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Another Korean ministry says it didn’t help envoy

Suth Dina, the Cambodian ambassador to South Korea, talks at an event last year in South Korea. Facebook
Suth Dina, the Cambodian ambassador to South Korea, talks at an event last year in South Korea. Facebook

Another Korean ministry says it didn’t help envoy

South Korea’s Ministry of Justice has become the second of that nation’s ministries to deny it is working with Cambodia’s ambassador to the country, Suth Dina, to clamp down on illegal migrants and political dissent.

Since he was posted to Seoul in April 2014, Ambassador Dina has repeatedly warned anti-government protesters to stay away from demonstrations or face arrest and deportation.

Last month, he posted an image of himself on Facebook with an unnamed man he said worked in a South Korean “special intelligence unit” and was seeking to break up a network of political activists.

Just days later, a video of Dina with three Cambodian workers appeared on his Facebook page, showing the men begging for leniency from Prime Minister Hun Sen for their role in a protest sparked by the January 2014 shooting deaths of at least four people at a garment worker protest in Phnom Penh at which they set alight a picture of the premier.

However, last month, South Korea’s Ministry of Foreign Affairs said it had received no request for aid from the Cambodian Embassy.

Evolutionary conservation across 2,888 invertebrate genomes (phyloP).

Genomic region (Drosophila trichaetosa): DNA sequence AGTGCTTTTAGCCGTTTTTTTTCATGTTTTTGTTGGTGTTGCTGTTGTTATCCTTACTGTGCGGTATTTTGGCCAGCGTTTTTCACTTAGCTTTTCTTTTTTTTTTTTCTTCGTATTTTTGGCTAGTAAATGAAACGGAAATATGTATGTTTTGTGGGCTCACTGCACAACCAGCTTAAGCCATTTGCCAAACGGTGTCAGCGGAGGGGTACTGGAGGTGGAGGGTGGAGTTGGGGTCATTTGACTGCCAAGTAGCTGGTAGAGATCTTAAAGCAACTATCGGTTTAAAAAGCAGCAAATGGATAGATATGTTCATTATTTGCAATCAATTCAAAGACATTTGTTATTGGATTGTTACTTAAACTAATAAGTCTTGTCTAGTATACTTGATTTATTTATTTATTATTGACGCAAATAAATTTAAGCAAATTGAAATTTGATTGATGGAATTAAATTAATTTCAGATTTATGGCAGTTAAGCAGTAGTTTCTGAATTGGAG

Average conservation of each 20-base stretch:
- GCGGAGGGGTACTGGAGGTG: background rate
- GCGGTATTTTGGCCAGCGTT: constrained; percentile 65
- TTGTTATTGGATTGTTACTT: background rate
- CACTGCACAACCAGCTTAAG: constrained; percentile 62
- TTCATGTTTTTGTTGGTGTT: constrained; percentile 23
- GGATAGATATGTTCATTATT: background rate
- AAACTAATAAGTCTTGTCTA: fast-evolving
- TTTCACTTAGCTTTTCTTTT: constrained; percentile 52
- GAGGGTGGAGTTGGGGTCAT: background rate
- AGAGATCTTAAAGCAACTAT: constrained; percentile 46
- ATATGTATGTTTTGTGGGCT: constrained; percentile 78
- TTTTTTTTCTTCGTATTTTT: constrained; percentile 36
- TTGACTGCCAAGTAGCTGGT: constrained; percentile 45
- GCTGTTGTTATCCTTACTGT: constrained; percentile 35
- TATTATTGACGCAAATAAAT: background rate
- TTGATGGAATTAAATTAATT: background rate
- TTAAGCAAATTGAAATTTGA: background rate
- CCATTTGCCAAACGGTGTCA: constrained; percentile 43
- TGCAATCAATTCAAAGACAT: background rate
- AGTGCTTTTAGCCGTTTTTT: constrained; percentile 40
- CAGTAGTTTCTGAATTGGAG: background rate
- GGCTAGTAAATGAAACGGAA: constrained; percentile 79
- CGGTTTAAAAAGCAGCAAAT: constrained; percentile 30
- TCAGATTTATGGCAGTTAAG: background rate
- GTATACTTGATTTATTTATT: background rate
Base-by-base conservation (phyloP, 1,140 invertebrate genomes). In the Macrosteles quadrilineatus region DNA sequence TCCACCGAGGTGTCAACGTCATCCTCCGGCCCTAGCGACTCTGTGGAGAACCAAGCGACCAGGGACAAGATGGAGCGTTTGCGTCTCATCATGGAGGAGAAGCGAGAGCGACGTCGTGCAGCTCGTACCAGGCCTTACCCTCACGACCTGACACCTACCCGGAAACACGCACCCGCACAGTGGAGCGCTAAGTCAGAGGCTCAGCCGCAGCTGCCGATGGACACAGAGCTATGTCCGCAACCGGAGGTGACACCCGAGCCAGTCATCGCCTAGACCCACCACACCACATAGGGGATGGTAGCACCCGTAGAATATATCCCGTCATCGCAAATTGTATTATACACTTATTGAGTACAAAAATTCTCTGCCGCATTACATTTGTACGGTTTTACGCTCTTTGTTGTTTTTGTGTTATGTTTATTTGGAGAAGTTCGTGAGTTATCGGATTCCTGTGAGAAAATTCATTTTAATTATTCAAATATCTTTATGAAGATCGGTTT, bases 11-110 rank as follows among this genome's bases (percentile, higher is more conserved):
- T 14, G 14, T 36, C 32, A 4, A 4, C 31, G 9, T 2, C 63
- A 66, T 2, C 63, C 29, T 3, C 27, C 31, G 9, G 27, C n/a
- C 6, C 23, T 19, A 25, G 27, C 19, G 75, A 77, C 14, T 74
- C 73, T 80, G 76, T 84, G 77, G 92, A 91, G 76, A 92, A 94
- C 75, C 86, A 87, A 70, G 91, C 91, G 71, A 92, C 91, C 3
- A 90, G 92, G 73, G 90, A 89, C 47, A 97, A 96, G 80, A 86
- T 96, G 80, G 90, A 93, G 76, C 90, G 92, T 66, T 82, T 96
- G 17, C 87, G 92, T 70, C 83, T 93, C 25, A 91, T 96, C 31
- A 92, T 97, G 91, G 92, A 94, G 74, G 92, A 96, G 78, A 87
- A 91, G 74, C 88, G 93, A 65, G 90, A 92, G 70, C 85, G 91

When subsequently contacted by the Post, the Ministry of Employment and Labor in Seoul directed reporters to the country’s Ministry of Justice, who confirmed that they would work with diplomatic missions in the country if there was a need to investigate “foreign criminals”.

“However, we have confirmed that the Ministry of Justice has not worked with the Cambodian government regarding the aforementioned issue,” an emailed statement from the Ministry of Justice reads.

Neither Dina, who the Post has attempted to contact numerous times, nor Cambodia’s Ministry of Foreign Affairs could be reached for comment yesterday.

Ear Sophal, an associate professor of diplomacy and world affairs at Occidental College in Los Angeles described the ambassador’s threats as “inappropriate” behaviour that was all too common in Cambodia.

“The ambassador is doing this to prove his chops to his superiors,” he said.

Coaxing people into making public apologies he said was “taking everything that’s wrong in Cambodia and making it happen in South Korea”.

Additional reporting by Sen David

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